Last Spring my father-in-law and I made a bet: he said that Israeli Prime Minister Ariel Sharon's decision to withdraw from the Gaza Strip was a one-off effort to relieve Western pressure and offload a long-time albatross. I maintained it was a precursor to broad Israeli withdrawal from the West Bank, which would be Sharon's next move. He acknowledges that I won, though frustratingly neither of us can remember what we wagered.
Today Sharon's successor Ehud Olmert met with President Bush at the White House to discuss, among other things, his intention for a unilateral Israeli withdrawal from most of the West Bank in the event that a negotiated settlement does not emerge in the near-term. I like Olmert's plan, and here's why:
- All unilateral withdrawal would do is make the inevitable terms of a peace settlement a reality. The parameters for a negotiated Israeli-Palestinian settlement have been well-known since the Camp David talks during the final weeks of the Clinton Administration in 2000. Six years later, instead of progress there's been only stagnation and regression. After Arafat's death prospects seemed to improve, only to deteriorate once Fatah disappointed the expectations of the Palestinian people and Hamas took control. Under these circumstances, to exclude the possibility of any resolution to the conflict short of negotiated settlement is to be resigned to continued strife with no end in sight.
- The prospect of unilateral withdrawal may push the Palestinians back to the bargaining table. If the Palestinians are as adamant as they claim in opposing imposed borders, they cannot credibly refuse to meet the basic criteria that have been laid down for a resumption of negotiations, including Hamas' recognition of Israel's right to exist. If they continue to stand aloof, that only strengthens Israel's claim that the unilateral option is their only recourse.
- Even a unilateral withdrawal won't truly be unilateral. Even if the Israelis are not negotiating directly with their Palestinian counterparts, as they lay plans for their withdrawal consultations with the US, the UN, Europe and Russia will amount to a de facto mediation between the needs and wants of the two parties. The West will push for boundaries that will minimize Palestinian provocation, and - in the interest of sustaining Western support - Israel will listen.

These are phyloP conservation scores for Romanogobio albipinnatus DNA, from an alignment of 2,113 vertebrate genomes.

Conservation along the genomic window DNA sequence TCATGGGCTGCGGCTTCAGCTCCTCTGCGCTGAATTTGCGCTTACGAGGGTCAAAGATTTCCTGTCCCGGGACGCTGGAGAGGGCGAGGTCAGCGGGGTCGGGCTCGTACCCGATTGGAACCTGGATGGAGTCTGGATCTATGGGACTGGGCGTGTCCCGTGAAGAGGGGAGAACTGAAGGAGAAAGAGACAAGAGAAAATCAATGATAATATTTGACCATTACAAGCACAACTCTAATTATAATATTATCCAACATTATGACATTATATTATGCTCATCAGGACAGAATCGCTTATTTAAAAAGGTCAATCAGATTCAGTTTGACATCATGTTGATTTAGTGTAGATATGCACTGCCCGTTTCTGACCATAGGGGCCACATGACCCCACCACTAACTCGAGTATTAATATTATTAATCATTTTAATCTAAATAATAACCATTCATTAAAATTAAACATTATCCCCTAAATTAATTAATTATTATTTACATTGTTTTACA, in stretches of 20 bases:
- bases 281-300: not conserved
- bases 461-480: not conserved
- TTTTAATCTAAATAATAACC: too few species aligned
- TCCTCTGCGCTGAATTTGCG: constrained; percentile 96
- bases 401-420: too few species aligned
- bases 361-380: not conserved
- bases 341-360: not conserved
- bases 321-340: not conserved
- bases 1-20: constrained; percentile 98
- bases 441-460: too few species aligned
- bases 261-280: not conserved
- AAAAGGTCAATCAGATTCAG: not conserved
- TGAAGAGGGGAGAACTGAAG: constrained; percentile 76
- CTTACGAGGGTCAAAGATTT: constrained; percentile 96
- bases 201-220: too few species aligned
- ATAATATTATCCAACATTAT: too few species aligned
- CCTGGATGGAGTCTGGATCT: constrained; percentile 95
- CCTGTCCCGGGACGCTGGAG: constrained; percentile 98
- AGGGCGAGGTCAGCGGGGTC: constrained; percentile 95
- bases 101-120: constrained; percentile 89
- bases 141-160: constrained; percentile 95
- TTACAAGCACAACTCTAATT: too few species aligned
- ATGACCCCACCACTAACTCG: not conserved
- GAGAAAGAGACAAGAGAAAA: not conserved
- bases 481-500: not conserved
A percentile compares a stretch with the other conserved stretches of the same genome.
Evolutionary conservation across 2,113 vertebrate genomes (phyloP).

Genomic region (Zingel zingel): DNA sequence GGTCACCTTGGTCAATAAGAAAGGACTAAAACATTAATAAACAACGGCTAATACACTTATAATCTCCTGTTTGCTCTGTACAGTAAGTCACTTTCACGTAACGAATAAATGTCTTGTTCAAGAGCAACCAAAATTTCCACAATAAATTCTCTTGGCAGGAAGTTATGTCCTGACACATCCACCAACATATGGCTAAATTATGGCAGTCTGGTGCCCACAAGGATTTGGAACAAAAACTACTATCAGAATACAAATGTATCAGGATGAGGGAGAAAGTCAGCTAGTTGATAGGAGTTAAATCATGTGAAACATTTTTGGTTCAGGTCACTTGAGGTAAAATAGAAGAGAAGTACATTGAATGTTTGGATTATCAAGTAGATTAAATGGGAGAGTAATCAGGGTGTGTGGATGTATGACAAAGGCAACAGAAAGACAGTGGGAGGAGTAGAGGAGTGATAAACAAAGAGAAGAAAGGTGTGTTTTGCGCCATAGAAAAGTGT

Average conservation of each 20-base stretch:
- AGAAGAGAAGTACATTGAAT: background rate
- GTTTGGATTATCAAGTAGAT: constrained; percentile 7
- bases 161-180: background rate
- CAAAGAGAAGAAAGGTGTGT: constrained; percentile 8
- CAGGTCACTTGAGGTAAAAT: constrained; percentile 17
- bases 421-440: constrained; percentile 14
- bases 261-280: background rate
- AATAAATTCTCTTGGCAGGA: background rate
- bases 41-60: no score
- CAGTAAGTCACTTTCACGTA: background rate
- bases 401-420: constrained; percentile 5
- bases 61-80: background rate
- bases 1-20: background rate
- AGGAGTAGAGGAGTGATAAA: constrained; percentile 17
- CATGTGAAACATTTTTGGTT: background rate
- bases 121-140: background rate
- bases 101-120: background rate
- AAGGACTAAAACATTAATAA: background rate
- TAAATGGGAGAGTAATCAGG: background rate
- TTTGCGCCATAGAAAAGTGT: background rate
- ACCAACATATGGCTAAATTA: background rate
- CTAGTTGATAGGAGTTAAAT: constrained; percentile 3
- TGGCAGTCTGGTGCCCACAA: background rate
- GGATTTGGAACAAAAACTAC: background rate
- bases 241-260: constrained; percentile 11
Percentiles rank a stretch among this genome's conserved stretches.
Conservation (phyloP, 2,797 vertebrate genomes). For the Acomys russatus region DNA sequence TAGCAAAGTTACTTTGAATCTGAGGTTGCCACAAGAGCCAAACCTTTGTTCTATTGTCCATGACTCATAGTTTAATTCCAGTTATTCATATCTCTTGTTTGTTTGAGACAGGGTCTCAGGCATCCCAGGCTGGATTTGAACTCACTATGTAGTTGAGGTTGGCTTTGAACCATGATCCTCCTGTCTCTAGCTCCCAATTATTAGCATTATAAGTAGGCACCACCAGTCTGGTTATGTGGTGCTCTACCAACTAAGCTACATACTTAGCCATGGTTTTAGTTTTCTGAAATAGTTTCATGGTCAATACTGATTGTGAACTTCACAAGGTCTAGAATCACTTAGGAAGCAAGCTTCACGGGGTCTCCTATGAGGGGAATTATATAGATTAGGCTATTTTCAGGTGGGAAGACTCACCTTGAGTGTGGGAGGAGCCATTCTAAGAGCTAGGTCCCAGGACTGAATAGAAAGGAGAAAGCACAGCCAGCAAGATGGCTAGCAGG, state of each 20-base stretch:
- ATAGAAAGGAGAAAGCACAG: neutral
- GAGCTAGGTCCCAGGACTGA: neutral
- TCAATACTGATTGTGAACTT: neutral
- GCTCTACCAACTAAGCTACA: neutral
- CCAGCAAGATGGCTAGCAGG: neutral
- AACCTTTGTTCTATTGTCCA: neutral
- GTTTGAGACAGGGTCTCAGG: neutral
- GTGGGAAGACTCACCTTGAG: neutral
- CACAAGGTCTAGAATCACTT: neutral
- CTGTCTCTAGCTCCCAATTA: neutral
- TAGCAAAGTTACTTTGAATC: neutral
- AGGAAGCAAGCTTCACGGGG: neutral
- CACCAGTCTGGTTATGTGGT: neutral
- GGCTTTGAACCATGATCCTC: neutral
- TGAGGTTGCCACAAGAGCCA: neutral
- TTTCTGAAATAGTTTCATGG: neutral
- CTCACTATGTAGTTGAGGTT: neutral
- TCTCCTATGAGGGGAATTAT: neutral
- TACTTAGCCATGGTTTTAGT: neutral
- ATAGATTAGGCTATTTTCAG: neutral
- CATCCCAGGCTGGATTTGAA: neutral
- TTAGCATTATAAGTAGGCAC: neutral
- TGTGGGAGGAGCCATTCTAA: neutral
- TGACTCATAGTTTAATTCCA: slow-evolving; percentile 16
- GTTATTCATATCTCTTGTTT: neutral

- The bottom line is that Israeli withdrawal will remove a massive source of conflict in the Middle East. If Israel withdraws, they will yank out 90-95% of the painful splinter that is the Palestinian-Israeli conflict. The primary source of the Palestinian people's 58 year lament will have been removed, and I don't see the world having much patience for the remaining 5-10% of lost territory. In fact, for years the prospect of straight-up Israeli withdrawal from the territories was thought to represent an unqualified Palestinian victory. The Palestinians will argue that a unilateral withdrawal without the massive international economic and political supports that would come with a negotiated settlement will leave them in the lurch, but six years after Camp David and four months after Hamas' victory, it will be clear that they had and squandered other options. Moreover, should a reasoned Palestinian leadership emerge, the economic aid and international backing could as easily be put in place after Israeli withdrawal instead of as part of a settlement.
Sure, a negotiated settlement would sound and feel better, and is less likely to elicit unintended consequences. But as compared to another decade or more of grinding stalemate, unilateral withdrawal is a better option on all sides.